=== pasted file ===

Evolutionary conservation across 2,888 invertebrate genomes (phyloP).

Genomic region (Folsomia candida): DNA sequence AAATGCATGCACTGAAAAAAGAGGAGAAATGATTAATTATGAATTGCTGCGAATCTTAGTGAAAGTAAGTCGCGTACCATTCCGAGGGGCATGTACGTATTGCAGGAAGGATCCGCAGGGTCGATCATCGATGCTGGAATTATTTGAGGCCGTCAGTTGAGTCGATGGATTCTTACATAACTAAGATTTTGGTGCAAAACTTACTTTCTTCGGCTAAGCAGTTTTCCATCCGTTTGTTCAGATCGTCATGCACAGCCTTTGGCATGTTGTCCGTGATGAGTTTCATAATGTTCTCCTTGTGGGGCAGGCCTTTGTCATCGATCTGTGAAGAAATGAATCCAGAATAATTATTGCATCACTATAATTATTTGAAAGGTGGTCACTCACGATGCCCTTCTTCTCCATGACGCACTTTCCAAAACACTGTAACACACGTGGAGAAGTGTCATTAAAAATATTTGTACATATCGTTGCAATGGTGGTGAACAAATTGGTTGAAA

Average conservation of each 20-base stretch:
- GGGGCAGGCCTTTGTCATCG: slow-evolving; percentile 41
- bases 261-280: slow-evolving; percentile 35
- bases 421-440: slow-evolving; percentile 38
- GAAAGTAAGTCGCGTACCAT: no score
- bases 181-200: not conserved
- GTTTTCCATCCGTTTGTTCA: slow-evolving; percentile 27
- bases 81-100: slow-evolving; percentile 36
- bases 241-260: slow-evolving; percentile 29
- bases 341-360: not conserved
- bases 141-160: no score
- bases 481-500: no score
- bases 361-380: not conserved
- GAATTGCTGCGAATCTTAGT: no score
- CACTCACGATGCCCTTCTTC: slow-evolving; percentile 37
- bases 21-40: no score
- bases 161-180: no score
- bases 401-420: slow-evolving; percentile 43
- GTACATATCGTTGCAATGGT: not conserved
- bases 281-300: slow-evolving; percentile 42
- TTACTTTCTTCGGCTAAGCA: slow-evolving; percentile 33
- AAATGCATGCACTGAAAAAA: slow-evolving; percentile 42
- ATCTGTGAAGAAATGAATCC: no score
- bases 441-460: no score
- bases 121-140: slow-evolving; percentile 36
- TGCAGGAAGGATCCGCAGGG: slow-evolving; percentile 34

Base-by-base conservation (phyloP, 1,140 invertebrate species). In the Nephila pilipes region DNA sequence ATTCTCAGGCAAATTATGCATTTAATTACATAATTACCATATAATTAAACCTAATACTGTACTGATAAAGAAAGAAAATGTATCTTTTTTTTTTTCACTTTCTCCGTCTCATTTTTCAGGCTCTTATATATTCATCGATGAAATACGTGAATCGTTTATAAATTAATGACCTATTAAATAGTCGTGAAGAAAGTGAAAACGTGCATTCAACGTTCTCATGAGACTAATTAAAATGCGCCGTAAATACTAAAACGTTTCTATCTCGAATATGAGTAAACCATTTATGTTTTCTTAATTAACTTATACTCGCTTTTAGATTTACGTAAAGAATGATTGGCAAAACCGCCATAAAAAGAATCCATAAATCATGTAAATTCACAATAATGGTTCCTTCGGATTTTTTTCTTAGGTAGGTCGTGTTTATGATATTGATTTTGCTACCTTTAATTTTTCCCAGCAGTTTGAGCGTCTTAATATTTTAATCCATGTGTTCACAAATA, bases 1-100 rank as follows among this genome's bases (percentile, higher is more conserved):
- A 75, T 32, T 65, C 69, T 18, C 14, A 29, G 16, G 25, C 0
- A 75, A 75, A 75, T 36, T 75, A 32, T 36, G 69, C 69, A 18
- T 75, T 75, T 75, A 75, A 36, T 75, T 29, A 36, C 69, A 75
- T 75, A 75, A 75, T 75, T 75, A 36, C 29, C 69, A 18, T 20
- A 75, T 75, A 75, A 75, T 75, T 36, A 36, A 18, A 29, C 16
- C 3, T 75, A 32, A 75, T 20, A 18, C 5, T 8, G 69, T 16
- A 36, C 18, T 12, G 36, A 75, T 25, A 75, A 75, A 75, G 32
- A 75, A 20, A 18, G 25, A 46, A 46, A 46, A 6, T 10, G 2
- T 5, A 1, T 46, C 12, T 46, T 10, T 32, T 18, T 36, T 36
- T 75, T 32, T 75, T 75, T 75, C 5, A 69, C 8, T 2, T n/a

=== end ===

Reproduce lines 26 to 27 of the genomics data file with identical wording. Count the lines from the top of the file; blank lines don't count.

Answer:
- bases 441-460: no score
- bases 121-140: slow-evolving; percentile 36